Within this alternative picture of tortured but visible cultural progress, what is the best policy for Taiwan?
With major changes occurring at the apex of the Chinese political system, Taiwanese should embrace a strategy of non-governmental activities assisted by government grants and administration assistance.
Through tourism, joint media ventures, education, cultural policy, city rejuvenations and major events planning, greater understanding can be promoted.
Political dialogue should focus on cultural projects at the highest level between parties in Taiwan, and across contending interests in China.
Youth culture and employment policies could promote greater understanding between the two nations through internships and student exchanges.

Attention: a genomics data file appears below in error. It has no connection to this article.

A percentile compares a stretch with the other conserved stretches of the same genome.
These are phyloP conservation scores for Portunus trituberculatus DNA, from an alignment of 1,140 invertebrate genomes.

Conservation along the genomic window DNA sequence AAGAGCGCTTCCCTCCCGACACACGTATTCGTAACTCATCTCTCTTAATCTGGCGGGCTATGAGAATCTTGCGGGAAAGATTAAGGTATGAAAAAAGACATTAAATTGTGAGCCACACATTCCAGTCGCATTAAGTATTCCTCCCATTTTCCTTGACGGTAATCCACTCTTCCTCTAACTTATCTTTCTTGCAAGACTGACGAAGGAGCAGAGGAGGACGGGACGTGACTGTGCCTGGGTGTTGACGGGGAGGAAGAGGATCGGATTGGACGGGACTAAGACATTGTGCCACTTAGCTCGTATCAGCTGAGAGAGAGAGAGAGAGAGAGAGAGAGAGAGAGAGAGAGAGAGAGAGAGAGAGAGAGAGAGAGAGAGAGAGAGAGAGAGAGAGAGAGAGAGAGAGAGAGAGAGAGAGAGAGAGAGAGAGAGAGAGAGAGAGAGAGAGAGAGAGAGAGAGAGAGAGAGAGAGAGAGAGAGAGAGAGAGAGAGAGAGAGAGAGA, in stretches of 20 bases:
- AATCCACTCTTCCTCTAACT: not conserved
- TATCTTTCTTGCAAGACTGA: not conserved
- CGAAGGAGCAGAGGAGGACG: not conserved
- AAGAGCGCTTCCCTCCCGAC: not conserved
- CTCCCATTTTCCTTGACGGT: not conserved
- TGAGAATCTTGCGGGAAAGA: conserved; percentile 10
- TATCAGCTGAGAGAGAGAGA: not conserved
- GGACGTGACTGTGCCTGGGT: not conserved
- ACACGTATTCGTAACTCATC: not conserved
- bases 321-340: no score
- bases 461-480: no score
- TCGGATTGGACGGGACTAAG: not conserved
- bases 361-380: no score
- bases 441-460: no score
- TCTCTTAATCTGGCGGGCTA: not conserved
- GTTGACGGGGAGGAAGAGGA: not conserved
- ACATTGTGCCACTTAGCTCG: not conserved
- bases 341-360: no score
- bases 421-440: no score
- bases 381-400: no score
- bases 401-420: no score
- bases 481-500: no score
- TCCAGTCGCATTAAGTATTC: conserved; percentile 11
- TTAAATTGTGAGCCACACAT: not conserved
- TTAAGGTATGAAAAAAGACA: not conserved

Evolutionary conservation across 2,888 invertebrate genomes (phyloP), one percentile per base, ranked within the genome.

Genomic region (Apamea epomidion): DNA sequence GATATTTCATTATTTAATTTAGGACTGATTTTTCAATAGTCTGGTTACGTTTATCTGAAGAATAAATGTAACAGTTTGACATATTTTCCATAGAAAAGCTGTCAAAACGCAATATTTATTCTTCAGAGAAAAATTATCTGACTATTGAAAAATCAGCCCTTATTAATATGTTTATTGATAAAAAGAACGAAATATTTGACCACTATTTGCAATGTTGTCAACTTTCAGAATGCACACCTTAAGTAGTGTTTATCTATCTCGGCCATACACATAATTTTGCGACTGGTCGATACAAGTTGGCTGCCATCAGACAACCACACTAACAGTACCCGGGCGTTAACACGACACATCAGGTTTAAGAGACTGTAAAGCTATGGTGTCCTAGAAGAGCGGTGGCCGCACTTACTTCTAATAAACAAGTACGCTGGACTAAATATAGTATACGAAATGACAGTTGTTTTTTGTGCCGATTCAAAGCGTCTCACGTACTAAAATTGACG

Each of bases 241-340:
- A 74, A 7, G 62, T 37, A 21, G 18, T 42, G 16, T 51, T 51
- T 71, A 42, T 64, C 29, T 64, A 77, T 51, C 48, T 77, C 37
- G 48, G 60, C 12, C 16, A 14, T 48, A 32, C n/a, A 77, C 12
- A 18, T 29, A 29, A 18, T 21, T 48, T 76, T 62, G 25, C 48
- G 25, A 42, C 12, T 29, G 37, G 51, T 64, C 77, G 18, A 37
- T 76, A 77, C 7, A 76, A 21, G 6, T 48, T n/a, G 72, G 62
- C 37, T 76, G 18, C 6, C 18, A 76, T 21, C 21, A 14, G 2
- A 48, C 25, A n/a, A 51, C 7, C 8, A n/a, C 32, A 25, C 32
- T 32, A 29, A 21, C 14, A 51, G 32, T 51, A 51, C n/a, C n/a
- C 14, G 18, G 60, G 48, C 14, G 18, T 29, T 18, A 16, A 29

Encouragement should be given to low-cost strategies of rapprochement that in no way reduce Taiwanese sovereignty and are pursued at a global level –— such as joint projects in other nations, especially in Africa, Brazil and India.
This may be labeled cultural stealth, but it is an approach that could be effective at relatively low cost, involves partnerships in which Taiwan is at least an equal and may have the upper hand, and is more positive in terms of internal Taiwanese politics than is the present emphasis on “handling China,” which is at best an issue beyond any one party’s control.
Ian Inkster is professor of international history at Nottingham Trent University and professor of global history at Wenzao Ursuline College.